USS Steamer Bay underway
History
United States
NameSteamer Bay
NamesakeSteamer Bay, Etolin Island, Alaska
Orderedas a Type S4-S2-BB3 hull, MCE hull 1124[1]
Awarded18 June 1942
BuilderKaiser Shipyards
Laid down4 December 1943
Launched26 February 1944
Commissioned4 April 1944
Decommissioned4 February 1946
Stricken1 March 1959
IdentificationHull symbol: CVE-87
Honors and
awards
6 Battle stars
FateSold for scrapping 29 August 1959
General characteristics [2]
Class and type Casablanca-class escort carrier
Displacement
Length
  • 512 ft 3 in (156.13 m) (oa)
  • 490 ft (150 m) (wl)
Beam
Draft20 ft 9 in (6.32 m) (max)
Installed power
Propulsion
Speed19 knots (35 km/h; 22 mph)
Range10,240 nmi (18,960 km; 11,780 mi) at 15 kn (28 km/h; 17 mph)
Complement
  • Total: 910 – 916 officers and men
    • Embarked Squadron: 50 – 56
    • Ship's Crew: 860
Armament
Aircraft carried27
Aviation facilities
Service record
Part of:
Operations:

USS Steamer Bay (CVE-87) was a Casablanca-class escort carrier of the United States Navy. She was named after Steamer Bay, located within Etolin Island, Alaska. Launched in February 1944, and commissioned in April, she served in support of the Invasion of Lingayen Gulf, the Invasion of Iwo Jima, and the Battle of Okinawa. Postwar, she participated in Operation Magic Carpet. She was decommissioned in January 1947, when she was mothballed in the Pacific Reserve Fleet. Ultimately, she was sold for scrapping in August 1959.

Design and description

A profile of the design of Takanis Bay, which was shared with all Casablanca-class escort carriers.
A profile of the design of Takanis Bay, which was shared with all Casablanca-class escort carriers.

Main article: Casablanca-class escort carrier

Steamer Bay was a Casablanca-class escort carrier, the most numerous type of aircraft carriers ever built,[2] and designed specifically to be mass-produced using prefabricated sections, in order to replace heavy early war losses. Standardized with her sister ships, Steamer Bay was 512 ft 3 in (156.13 m) long overall, had a beam of 65 ft 2 in (19.86 m), and a draft of 20 ft 9 in (6.32 m). She displaced 8,188 long tons (8,319 t) standard, 10,902 long tons (11,077 t) with a full load. She had a 257 ft (78 m) long hangar deck and a 477 ft (145 m) long flight deck. She was powered with two Unaflow reciprocating steam engines, which drove two shafts, providing 9,000 horsepower (6,700 kW), thus enabling her to make 19 knots (35 km/h; 22 mph). The ship had a cruising range of 10,240 nautical miles (18,960 km; 11,780 mi) at a speed of 15 knots (28 km/h; 17 mph). Her compact size necessitated the installment of an aircraft catapult at her bow, and there were two aircraft elevators to facilitate movement of aircraft between the flight and hangar decks: one each fore and aft.[2][3][4]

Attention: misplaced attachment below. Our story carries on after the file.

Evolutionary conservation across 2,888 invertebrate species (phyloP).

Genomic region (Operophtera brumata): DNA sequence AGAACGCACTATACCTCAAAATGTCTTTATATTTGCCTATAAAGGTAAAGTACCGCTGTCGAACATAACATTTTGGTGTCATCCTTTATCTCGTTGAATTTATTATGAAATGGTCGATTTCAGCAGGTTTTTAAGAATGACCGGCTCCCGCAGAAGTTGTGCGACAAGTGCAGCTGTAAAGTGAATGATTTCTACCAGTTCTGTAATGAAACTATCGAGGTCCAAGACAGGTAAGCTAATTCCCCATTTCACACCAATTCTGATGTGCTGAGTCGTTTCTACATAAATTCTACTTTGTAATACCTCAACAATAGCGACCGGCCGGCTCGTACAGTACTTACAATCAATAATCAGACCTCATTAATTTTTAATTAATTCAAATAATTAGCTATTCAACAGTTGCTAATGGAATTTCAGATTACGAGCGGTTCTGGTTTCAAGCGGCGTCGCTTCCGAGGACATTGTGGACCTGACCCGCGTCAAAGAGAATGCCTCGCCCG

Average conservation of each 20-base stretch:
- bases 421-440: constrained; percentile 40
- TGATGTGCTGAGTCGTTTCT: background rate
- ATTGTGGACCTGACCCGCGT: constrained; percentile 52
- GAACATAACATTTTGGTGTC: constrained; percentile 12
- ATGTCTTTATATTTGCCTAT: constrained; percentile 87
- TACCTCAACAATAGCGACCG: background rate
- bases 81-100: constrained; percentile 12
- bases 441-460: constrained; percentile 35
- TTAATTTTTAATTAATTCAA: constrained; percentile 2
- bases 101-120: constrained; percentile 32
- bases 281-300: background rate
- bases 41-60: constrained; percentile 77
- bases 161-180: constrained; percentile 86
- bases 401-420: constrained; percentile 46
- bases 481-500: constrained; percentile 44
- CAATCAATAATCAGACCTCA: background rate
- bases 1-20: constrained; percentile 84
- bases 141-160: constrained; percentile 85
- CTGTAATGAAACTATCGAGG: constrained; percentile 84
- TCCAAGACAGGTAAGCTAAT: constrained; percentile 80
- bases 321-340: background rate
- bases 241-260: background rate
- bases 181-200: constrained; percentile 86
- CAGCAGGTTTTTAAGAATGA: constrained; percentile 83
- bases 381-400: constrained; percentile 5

One 5-inch (127 mm)/38 caliber dual-purpose gun was mounted on the stern. Anti-aircraft defense was provided by eight 40-millimeter (1.6 in) Bofors anti-aircraft guns in single mounts, as well as twelve 20-millimeter (0.79 in) Oerlikon cannons, which were mounted around the perimeter of the deck. By the end of the war, Casablanca-class carriers had been modified to carry thirty 20–mm cannons, and the amount of 40–mm guns had been doubled to sixteen, by putting them into twin mounts. These modifications were in response to increasing casualties due to kamikaze attacks. Casablanca-class escort carriers were designed to carry 27 aircraft, but the hangar deck could accommodate more. During the Invasion of Lingayen Gulf, the Invasion of Iwo Jima, and the Battle of Okinawa, she carried 16 FM-2 Wildcat fighters, and 12 TBM-3 Avenger torpedo bombers, for a total of 28 aircraft.[5][6][7]